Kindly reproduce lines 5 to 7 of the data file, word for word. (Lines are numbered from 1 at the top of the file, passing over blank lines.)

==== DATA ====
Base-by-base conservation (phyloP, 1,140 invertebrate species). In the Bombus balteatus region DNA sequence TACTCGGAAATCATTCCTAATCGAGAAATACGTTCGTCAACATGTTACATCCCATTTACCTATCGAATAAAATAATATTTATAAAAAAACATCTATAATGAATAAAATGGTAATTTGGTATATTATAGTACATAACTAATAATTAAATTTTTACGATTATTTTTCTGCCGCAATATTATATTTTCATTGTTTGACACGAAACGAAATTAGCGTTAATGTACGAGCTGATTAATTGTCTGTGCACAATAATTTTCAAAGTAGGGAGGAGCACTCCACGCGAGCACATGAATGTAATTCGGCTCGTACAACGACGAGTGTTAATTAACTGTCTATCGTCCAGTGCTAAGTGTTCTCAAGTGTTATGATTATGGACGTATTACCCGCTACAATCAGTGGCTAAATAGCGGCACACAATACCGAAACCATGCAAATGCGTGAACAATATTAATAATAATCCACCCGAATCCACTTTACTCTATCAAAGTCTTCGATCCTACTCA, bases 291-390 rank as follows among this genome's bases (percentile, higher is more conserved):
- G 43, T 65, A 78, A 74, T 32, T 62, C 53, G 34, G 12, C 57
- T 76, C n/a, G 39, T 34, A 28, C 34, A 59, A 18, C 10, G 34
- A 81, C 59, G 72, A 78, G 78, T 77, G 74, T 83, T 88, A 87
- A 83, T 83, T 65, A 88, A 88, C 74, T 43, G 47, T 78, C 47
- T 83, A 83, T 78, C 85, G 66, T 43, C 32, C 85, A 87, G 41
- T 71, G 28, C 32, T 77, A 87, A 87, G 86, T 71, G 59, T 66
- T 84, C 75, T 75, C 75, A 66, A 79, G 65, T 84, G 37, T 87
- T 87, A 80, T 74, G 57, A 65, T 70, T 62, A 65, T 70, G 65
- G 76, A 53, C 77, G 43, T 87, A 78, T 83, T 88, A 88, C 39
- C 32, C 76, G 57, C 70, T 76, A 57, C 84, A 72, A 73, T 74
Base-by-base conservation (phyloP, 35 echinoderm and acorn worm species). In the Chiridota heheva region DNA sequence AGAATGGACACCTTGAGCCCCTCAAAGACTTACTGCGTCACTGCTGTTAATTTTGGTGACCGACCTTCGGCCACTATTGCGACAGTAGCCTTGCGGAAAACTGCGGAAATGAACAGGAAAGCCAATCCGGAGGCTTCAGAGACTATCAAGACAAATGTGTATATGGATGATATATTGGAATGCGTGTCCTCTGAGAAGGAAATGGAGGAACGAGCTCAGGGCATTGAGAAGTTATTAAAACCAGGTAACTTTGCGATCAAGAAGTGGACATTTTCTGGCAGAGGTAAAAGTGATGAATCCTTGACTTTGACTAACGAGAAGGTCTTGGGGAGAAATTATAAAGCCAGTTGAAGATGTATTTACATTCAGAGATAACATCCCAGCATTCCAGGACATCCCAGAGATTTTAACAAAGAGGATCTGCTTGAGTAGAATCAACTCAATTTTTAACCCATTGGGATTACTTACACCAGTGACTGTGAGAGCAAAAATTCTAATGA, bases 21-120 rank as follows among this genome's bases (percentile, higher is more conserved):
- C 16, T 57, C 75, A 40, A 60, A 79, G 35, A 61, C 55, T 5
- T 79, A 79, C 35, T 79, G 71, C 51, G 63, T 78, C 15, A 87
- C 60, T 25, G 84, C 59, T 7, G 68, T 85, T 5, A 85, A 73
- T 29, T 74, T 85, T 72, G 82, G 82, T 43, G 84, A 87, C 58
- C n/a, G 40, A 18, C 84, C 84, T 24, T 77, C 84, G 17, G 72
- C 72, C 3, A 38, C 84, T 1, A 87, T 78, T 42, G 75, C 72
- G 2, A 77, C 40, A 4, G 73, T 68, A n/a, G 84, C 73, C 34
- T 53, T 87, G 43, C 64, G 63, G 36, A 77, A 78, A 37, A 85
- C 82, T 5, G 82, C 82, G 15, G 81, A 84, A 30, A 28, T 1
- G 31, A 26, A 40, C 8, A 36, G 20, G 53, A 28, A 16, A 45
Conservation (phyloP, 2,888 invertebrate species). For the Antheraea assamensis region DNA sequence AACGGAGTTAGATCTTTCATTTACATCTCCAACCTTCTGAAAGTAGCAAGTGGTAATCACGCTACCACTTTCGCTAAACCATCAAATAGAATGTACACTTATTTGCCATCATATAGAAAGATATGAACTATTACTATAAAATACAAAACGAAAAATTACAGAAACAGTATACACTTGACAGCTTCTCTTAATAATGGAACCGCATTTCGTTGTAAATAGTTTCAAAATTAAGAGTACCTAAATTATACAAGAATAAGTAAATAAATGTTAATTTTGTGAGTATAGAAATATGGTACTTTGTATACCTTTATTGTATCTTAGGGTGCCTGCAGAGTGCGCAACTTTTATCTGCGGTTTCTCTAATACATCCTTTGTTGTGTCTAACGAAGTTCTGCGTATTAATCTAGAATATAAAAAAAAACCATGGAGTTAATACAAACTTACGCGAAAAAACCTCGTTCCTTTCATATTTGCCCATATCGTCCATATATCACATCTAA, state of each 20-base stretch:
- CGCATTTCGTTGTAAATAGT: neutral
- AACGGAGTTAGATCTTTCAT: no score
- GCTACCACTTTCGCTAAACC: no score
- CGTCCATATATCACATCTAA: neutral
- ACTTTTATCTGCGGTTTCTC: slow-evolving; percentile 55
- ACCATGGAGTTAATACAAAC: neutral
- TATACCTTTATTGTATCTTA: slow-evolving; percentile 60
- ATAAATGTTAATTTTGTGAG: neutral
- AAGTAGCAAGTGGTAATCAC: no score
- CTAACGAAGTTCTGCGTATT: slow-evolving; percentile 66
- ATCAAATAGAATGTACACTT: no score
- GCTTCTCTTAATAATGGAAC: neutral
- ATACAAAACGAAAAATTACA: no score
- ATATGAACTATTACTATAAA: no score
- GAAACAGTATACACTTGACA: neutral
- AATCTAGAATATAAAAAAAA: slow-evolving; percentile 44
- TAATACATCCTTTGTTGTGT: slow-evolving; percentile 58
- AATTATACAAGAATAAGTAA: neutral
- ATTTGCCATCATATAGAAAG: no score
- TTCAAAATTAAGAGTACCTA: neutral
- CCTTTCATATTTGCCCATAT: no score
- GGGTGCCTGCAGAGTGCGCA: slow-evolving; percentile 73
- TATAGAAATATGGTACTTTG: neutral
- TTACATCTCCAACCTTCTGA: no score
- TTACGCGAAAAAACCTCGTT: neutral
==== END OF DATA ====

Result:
- A 83, T 83, T 65, A 88, A 88, C 74, T 43, G 47, T 78, C 47
- T 83, A 83, T 78, C 85, G 66, T 43, C 32, C 85, A 87, G 41
- T 71, G 28, C 32, T 77, A 87, A 87, G 86, T 71, G 59, T 66